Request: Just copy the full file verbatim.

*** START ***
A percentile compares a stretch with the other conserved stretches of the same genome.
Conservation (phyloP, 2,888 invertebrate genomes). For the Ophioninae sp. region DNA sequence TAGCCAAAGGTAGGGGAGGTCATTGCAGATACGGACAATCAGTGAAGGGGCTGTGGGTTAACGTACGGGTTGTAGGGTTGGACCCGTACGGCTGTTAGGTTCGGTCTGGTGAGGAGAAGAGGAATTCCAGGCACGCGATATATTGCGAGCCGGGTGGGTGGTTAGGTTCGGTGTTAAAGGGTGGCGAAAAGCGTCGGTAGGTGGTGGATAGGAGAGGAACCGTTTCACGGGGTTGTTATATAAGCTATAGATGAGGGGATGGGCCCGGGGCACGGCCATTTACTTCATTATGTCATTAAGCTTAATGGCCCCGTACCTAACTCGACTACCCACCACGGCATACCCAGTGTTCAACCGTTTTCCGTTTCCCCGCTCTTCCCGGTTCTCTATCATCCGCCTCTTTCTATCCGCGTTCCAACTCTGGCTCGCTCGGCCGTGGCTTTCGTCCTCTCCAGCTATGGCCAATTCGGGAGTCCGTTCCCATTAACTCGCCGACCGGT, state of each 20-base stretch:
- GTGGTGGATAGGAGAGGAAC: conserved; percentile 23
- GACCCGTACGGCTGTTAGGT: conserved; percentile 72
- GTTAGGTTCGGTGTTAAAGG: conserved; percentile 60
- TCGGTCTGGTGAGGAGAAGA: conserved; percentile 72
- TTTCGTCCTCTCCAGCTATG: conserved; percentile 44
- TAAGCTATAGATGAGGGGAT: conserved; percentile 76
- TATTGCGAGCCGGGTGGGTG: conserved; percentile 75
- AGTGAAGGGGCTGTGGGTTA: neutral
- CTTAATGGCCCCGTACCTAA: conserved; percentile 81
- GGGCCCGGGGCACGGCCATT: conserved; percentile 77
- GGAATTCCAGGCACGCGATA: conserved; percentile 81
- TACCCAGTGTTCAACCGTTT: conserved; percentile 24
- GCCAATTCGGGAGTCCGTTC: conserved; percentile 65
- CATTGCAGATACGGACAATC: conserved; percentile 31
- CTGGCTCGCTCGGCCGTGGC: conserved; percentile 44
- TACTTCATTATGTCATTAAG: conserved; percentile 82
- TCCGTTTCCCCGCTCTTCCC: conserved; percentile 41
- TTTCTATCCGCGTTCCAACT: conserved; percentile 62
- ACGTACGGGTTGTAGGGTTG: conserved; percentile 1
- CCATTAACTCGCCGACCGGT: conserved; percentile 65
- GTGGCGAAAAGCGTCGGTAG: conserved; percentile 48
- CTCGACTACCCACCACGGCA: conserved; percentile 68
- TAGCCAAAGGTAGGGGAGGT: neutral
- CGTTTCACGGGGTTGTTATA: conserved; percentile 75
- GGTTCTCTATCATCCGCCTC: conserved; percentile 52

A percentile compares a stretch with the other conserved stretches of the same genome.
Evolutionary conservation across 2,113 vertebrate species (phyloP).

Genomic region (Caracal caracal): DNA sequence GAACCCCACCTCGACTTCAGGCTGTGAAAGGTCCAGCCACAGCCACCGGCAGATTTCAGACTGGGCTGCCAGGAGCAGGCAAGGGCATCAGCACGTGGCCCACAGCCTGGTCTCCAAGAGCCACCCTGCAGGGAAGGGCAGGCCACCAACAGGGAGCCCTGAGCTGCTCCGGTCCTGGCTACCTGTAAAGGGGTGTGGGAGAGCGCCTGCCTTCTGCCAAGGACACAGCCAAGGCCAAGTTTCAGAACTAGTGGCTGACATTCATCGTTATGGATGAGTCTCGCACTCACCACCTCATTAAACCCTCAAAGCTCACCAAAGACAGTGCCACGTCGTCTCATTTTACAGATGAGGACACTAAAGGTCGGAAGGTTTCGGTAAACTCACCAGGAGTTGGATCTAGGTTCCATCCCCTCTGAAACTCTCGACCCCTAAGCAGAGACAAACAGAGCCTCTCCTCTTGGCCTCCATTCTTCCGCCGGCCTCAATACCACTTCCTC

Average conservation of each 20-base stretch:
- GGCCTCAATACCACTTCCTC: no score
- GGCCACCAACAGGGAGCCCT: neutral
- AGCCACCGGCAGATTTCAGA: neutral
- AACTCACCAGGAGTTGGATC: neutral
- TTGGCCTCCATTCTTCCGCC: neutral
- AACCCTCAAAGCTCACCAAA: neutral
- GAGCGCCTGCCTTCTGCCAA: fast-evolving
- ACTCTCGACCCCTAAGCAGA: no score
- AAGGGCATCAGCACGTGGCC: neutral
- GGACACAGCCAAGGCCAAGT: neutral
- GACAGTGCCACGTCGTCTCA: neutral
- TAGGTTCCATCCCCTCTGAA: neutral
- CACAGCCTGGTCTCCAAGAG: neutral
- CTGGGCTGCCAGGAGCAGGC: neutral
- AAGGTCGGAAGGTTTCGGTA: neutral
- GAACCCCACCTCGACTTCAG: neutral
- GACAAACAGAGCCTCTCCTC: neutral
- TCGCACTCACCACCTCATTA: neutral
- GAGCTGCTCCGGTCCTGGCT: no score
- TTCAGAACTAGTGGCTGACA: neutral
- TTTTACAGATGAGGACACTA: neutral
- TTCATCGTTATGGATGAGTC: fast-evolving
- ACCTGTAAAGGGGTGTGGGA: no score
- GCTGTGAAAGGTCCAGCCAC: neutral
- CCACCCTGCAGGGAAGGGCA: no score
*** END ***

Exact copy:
A percentile compares a stretch with the other conserved stretches of the same genome.
Conservation (phyloP, 2,888 invertebrate genomes). For the Ophioninae sp. region DNA sequence TAGCCAAAGGTAGGGGAGGTCATTGCAGATACGGACAATCAGTGAAGGGGCTGTGGGTTAACGTACGGGTTGTAGGGTTGGACCCGTACGGCTGTTAGGTTCGGTCTGGTGAGGAGAAGAGGAATTCCAGGCACGCGATATATTGCGAGCCGGGTGGGTGGTTAGGTTCGGTGTTAAAGGGTGGCGAAAAGCGTCGGTAGGTGGTGGATAGGAGAGGAACCGTTTCACGGGGTTGTTATATAAGCTATAGATGAGGGGATGGGCCCGGGGCACGGCCATTTACTTCATTATGTCATTAAGCTTAATGGCCCCGTACCTAACTCGACTACCCACCACGGCATACCCAGTGTTCAACCGTTTTCCGTTTCCCCGCTCTTCCCGGTTCTCTATCATCCGCCTCTTTCTATCCGCGTTCCAACTCTGGCTCGCTCGGCCGTGGCTTTCGTCCTCTCCAGCTATGGCCAATTCGGGAGTCCGTTCCCATTAACTCGCCGACCGGT, state of each 20-base stretch:
- GTGGTGGATAGGAGAGGAAC: conserved; percentile 23
- GACCCGTACGGCTGTTAGGT: conserved; percentile 72
- GTTAGGTTCGGTGTTAAAGG: conserved; percentile 60
- TCGGTCTGGTGAGGAGAAGA: conserved; percentile 72
- TTTCGTCCTCTCCAGCTATG: conserved; percentile 44
- TAAGCTATAGATGAGGGGAT: conserved; percentile 76
- TATTGCGAGCCGGGTGGGTG: conserved; percentile 75
- AGTGAAGGGGCTGTGGGTTA: neutral
- CTTAATGGCCCCGTACCTAA: conserved; percentile 81
- GGGCCCGGGGCACGGCCATT: conserved; percentile 77
- GGAATTCCAGGCACGCGATA: conserved; percentile 81
- TACCCAGTGTTCAACCGTTT: conserved; percentile 24
- GCCAATTCGGGAGTCCGTTC: conserved; percentile 65
- CATTGCAGATACGGACAATC: conserved; percentile 31
- CTGGCTCGCTCGGCCGTGGC: conserved; percentile 44
- TACTTCATTATGTCATTAAG: conserved; percentile 82
- TCCGTTTCCCCGCTCTTCCC: conserved; percentile 41
- TTTCTATCCGCGTTCCAACT: conserved; percentile 62
- ACGTACGGGTTGTAGGGTTG: conserved; percentile 1
- CCATTAACTCGCCGACCGGT: conserved; percentile 65
- GTGGCGAAAAGCGTCGGTAG: conserved; percentile 48
- CTCGACTACCCACCACGGCA: conserved; percentile 68
- TAGCCAAAGGTAGGGGAGGT: neutral
- CGTTTCACGGGGTTGTTATA: conserved; percentile 75
- GGTTCTCTATCATCCGCCTC: conserved; percentile 52

A percentile compares a stretch with the other conserved stretches of the same genome.
Evolutionary conservation across 2,113 vertebrate species (phyloP).

Genomic region (Caracal caracal): DNA sequence GAACCCCACCTCGACTTCAGGCTGTGAAAGGTCCAGCCACAGCCACCGGCAGATTTCAGACTGGGCTGCCAGGAGCAGGCAAGGGCATCAGCACGTGGCCCACAGCCTGGTCTCCAAGAGCCACCCTGCAGGGAAGGGCAGGCCACCAACAGGGAGCCCTGAGCTGCTCCGGTCCTGGCTACCTGTAAAGGGGTGTGGGAGAGCGCCTGCCTTCTGCCAAGGACACAGCCAAGGCCAAGTTTCAGAACTAGTGGCTGACATTCATCGTTATGGATGAGTCTCGCACTCACCACCTCATTAAACCCTCAAAGCTCACCAAAGACAGTGCCACGTCGTCTCATTTTACAGATGAGGACACTAAAGGTCGGAAGGTTTCGGTAAACTCACCAGGAGTTGGATCTAGGTTCCATCCCCTCTGAAACTCTCGACCCCTAAGCAGAGACAAACAGAGCCTCTCCTCTTGGCCTCCATTCTTCCGCCGGCCTCAATACCACTTCCTC

Average conservation of each 20-base stretch:
- GGCCTCAATACCACTTCCTC: no score
- GGCCACCAACAGGGAGCCCT: neutral
- AGCCACCGGCAGATTTCAGA: neutral
- AACTCACCAGGAGTTGGATC: neutral
- TTGGCCTCCATTCTTCCGCC: neutral
- AACCCTCAAAGCTCACCAAA: neutral
- GAGCGCCTGCCTTCTGCCAA: fast-evolving
- ACTCTCGACCCCTAAGCAGA: no score
- AAGGGCATCAGCACGTGGCC: neutral
- GGACACAGCCAAGGCCAAGT: neutral
- GACAGTGCCACGTCGTCTCA: neutral
- TAGGTTCCATCCCCTCTGAA: neutral
- CACAGCCTGGTCTCCAAGAG: neutral
- CTGGGCTGCCAGGAGCAGGC: neutral
- AAGGTCGGAAGGTTTCGGTA: neutral
- GAACCCCACCTCGACTTCAG: neutral
- GACAAACAGAGCCTCTCCTC: neutral
- TCGCACTCACCACCTCATTA: neutral
- GAGCTGCTCCGGTCCTGGCT: no score
- TTCAGAACTAGTGGCTGACA: neutral
- TTTTACAGATGAGGACACTA: neutral
- TTCATCGTTATGGATGAGTC: fast-evolving
- ACCTGTAAAGGGGTGTGGGA: no score
- GCTGTGAAAGGTCCAGCCAC: neutral
- CCACCCTGCAGGGAAGGGCA: no score